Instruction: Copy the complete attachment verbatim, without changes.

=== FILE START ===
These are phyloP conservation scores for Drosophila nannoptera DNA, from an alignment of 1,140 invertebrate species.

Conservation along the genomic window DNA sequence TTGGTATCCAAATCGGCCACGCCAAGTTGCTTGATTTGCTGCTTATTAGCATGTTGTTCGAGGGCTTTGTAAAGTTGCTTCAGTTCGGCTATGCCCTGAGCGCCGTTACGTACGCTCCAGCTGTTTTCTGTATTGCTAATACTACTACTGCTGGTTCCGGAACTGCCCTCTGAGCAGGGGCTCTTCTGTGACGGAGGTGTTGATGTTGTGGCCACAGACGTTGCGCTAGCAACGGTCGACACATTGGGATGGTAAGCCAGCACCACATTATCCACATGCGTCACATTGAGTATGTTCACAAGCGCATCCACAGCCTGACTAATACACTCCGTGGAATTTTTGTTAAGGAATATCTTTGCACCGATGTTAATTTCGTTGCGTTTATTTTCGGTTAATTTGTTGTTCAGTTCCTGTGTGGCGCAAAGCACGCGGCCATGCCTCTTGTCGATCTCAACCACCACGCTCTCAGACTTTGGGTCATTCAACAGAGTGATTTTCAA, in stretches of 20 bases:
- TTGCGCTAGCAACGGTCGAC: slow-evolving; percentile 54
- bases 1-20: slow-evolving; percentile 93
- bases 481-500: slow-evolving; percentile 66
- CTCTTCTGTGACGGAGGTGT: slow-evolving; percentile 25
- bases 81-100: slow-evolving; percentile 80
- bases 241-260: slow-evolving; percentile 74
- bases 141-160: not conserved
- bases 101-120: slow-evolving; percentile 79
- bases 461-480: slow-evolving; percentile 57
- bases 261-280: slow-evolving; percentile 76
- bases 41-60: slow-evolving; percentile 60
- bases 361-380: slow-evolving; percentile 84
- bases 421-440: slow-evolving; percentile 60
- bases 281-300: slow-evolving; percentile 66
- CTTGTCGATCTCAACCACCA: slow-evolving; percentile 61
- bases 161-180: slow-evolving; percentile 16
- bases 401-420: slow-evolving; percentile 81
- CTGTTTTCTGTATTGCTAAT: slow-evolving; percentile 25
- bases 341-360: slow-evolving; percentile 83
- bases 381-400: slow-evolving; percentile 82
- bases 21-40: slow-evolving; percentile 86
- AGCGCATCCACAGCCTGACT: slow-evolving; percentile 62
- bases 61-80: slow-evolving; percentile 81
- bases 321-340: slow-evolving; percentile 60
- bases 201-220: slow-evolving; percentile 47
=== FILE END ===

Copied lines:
These are phyloP conservation scores for Drosophila nannoptera DNA, from an alignment of 1,140 invertebrate species.

Conservation along the genomic window DNA sequence TTGGTATCCAAATCGGCCACGCCAAGTTGCTTGATTTGCTGCTTATTAGCATGTTGTTCGAGGGCTTTGTAAAGTTGCTTCAGTTCGGCTATGCCCTGAGCGCCGTTACGTACGCTCCAGCTGTTTTCTGTATTGCTAATACTACTACTGCTGGTTCCGGAACTGCCCTCTGAGCAGGGGCTCTTCTGTGACGGAGGTGTTGATGTTGTGGCCACAGACGTTGCGCTAGCAACGGTCGACACATTGGGATGGTAAGCCAGCACCACATTATCCACATGCGTCACATTGAGTATGTTCACAAGCGCATCCACAGCCTGACTAATACACTCCGTGGAATTTTTGTTAAGGAATATCTTTGCACCGATGTTAATTTCGTTGCGTTTATTTTCGGTTAATTTGTTGTTCAGTTCCTGTGTGGCGCAAAGCACGCGGCCATGCCTCTTGTCGATCTCAACCACCACGCTCTCAGACTTTGGGTCATTCAACAGAGTGATTTTCAA, in stretches of 20 bases:
- TTGCGCTAGCAACGGTCGAC: slow-evolving; percentile 54
- bases 1-20: slow-evolving; percentile 93
- bases 481-500: slow-evolving; percentile 66
- CTCTTCTGTGACGGAGGTGT: slow-evolving; percentile 25
- bases 81-100: slow-evolving; percentile 80
- bases 241-260: slow-evolving; percentile 74
- bases 141-160: not conserved
- bases 101-120: slow-evolving; percentile 79
- bases 461-480: slow-evolving; percentile 57
- bases 261-280: slow-evolving; percentile 76
- bases 41-60: slow-evolving; percentile 60
- bases 361-380: slow-evolving; percentile 84
- bases 421-440: slow-evolving; percentile 60
- bases 281-300: slow-evolving; percentile 66
- CTTGTCGATCTCAACCACCA: slow-evolving; percentile 61
- bases 161-180: slow-evolving; percentile 16
- bases 401-420: slow-evolving; percentile 81
- CTGTTTTCTGTATTGCTAAT: slow-evolving; percentile 25
- bases 341-360: slow-evolving; percentile 83
- bases 381-400: slow-evolving; percentile 82
- bases 21-40: slow-evolving; percentile 86
- AGCGCATCCACAGCCTGACT: slow-evolving; percentile 62
- bases 61-80: slow-evolving; percentile 81
- bases 321-340: slow-evolving; percentile 60
- bases 201-220: slow-evolving; percentile 47